Marina McDonald has long been fearful of breast cancer.
That’s the very reason the mother-of-two is vigilant with getting yearly breast checks and mammograms – she’s educated, and is acutely aware how quickly a cancer diagnosis can rip her away from her family.
Her story begins on an otherwise nondescript day in 2013, when during a routine scan she noticed her GP hovering around a small spot on her left breast. Marina would soon be told she was dangerously sick with cancer, a kind so insidious that it slipped past the prior checks, yet so ferocious that it was an immediate threat to her life.
At 43 years old, Marina wasn’t ready to leave behind her husband, Surend, and young kids, Sydney, then three, and Noah, seven. She would do whatever it took to give herself the best chance of survival.
She would convince her hesitant doctor to give her a double-mastectomy.
LISTEN: Lisa Wilkinson explains Marina’s moving story to Mia Freedman on No Filter. (Post continues…)
“I just thought ‘let’s do whatever we have to do to give me longer with my kids’,” she tells me matter-of-factly, largely unperturbed at the thought of losing her breasts, which she says “really didn’t bother me that much”.
Knowing she would be undergoing an incomparably invasive surgery and looking for comfort, Marina googled images of women post operation. She was met with a scrolling wall of “clinical, faceless images”, ones that served a practical purpose, not an emotional one. While those blueish photographs taken in doctors surgeries and dotted through pages of medical journals were well and good, Marina wanted to see the person behind the operation. She wanted to know these women themselves. Their essence, their stories.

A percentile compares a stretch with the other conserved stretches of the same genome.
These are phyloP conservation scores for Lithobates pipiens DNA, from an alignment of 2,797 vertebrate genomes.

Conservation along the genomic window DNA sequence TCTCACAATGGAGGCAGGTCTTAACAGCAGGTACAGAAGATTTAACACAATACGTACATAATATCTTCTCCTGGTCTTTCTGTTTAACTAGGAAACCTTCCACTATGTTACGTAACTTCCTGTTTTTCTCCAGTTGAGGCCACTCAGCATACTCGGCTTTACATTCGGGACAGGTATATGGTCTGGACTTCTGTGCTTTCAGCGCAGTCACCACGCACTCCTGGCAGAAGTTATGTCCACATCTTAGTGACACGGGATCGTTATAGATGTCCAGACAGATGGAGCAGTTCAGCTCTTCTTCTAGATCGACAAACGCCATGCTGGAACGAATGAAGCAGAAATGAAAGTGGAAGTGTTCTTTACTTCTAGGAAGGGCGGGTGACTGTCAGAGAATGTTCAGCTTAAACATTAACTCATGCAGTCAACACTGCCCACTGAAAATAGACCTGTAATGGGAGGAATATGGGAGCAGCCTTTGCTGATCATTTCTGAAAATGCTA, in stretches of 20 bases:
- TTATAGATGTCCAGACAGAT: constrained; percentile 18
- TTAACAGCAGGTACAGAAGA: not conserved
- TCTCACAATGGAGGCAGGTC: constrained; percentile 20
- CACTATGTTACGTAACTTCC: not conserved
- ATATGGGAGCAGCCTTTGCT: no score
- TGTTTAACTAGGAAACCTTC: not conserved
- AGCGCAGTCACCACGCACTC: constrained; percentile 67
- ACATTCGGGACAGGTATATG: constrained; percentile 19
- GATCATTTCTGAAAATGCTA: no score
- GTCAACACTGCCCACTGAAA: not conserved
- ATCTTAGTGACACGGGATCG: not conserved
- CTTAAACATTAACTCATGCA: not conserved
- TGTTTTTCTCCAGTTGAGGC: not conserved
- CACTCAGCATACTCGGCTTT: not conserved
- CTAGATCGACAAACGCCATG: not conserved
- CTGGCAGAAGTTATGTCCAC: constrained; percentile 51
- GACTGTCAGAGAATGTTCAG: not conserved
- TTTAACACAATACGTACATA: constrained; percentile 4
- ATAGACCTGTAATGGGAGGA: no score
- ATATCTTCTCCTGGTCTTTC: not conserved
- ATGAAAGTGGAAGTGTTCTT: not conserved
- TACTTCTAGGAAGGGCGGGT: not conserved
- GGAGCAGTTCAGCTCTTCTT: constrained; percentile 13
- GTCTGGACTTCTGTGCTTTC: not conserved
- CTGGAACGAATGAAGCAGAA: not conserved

That’s when she stumbled upon the work of David Jay, a photographer from Wisconsin, who has dedicated his life to finding beauty in the most unlikely of places. A portion of his work, entitled ‘The Scar Project‘, seeks to show how breast cancer survivors are beautiful pillars of strength.
“You can see in their eyes they’re happy with who they are” Marina thought at the time, knowing she could be one of them.
What she did next changed the course of her life forever.
Marina teamed up with Lisa Wilkinson and Canon to produce truly captivating, human images. Topless. Scars and all.
“If I can put it out there that this is what it is, this could actually help other women face up to it." Marina says, perfectly at ease with the prospect of 'baring all' for the camera. "It didn’t really bother me, I’ve always been comfortable with my own body and in my own skin. There weren’t any nerves attached to it, I just thought 'this is who I am'.”